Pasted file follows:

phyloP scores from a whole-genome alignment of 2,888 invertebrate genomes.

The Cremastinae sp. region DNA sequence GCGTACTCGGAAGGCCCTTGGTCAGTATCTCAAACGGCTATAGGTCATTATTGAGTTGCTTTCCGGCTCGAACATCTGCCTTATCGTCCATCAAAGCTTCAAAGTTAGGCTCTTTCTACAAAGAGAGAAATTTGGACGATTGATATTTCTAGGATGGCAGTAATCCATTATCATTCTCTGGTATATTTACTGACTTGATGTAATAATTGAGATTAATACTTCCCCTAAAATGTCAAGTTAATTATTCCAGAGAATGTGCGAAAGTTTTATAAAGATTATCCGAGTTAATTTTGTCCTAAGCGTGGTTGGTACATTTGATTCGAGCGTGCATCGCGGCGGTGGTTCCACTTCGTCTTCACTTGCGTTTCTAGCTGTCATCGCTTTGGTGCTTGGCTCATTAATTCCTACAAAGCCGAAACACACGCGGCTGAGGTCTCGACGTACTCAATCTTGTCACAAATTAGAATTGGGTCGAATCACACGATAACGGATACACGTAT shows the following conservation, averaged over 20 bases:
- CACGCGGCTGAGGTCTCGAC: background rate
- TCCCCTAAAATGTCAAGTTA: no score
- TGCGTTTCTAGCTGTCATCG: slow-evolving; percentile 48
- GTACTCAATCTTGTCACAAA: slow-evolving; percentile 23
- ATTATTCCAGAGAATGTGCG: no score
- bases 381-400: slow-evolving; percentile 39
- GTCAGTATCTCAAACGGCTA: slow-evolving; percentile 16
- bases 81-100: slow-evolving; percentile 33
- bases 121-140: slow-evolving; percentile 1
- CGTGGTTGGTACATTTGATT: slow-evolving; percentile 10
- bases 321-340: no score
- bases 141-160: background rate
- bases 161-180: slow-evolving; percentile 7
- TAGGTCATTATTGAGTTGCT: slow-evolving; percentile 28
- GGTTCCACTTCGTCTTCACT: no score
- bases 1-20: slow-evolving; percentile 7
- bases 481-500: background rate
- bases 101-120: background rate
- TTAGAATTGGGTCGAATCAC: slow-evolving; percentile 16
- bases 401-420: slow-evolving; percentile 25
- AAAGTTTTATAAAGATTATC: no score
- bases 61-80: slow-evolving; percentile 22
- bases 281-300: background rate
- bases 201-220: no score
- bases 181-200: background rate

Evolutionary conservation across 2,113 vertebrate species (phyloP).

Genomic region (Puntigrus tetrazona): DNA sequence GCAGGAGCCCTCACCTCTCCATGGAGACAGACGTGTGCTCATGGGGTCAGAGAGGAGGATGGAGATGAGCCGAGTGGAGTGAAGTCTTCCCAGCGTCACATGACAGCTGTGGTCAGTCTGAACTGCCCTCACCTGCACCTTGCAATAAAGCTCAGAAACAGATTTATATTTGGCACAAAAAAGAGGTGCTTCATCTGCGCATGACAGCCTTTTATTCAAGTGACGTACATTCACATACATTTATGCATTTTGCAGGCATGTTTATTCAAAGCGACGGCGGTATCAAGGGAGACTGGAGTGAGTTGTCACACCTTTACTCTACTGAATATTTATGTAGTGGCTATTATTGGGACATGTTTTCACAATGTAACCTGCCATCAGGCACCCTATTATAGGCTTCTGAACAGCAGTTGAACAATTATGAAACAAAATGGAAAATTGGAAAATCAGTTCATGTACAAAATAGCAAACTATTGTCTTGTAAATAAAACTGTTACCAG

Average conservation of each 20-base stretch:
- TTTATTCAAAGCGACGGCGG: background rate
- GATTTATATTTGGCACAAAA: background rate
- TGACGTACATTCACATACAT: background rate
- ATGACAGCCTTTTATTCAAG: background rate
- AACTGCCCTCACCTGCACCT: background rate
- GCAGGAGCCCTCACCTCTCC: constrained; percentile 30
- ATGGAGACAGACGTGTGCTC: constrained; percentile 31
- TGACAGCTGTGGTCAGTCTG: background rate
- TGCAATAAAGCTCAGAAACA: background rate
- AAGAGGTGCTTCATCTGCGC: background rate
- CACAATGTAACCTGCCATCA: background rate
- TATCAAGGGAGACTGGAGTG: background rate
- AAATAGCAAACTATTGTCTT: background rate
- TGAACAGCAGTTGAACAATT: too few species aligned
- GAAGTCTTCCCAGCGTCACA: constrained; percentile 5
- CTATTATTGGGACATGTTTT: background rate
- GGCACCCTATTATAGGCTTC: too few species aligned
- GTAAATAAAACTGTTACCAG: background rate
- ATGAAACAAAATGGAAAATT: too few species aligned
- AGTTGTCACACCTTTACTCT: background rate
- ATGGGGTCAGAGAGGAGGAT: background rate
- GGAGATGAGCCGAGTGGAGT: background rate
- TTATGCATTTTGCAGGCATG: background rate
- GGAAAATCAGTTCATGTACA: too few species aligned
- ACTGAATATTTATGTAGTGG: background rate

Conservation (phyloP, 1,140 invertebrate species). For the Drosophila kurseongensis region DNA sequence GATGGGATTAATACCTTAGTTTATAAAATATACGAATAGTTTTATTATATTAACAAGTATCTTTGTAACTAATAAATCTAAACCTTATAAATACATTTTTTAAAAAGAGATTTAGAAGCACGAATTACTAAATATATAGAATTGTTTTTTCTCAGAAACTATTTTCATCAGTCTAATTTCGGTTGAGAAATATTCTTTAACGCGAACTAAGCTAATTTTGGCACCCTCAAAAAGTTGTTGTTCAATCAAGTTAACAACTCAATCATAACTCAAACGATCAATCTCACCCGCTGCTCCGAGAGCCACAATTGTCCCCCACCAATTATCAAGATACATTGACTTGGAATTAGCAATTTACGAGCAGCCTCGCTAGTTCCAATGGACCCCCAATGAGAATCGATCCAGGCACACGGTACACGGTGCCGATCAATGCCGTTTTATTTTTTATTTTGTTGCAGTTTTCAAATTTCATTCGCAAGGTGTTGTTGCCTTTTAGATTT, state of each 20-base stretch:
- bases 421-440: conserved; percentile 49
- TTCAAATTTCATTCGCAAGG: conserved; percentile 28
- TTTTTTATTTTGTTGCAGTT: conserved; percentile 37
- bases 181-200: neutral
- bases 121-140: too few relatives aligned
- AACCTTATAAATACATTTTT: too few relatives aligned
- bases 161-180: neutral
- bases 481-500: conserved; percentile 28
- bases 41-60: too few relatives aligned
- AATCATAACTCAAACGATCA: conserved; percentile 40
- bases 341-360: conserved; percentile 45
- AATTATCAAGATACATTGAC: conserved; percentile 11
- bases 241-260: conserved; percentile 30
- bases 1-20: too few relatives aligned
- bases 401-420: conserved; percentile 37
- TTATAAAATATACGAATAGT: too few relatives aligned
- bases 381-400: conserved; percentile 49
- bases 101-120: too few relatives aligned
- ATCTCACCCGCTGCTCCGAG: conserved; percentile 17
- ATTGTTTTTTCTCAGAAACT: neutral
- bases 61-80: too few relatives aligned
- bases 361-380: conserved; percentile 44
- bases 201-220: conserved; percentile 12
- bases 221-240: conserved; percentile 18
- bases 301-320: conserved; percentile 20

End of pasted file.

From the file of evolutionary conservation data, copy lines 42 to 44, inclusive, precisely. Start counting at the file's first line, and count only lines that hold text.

- TATCAAGGGAGACTGGAGTG: background rate
- AAATAGCAAACTATTGTCTT: background rate
- TGAACAGCAGTTGAACAATT: too few species aligned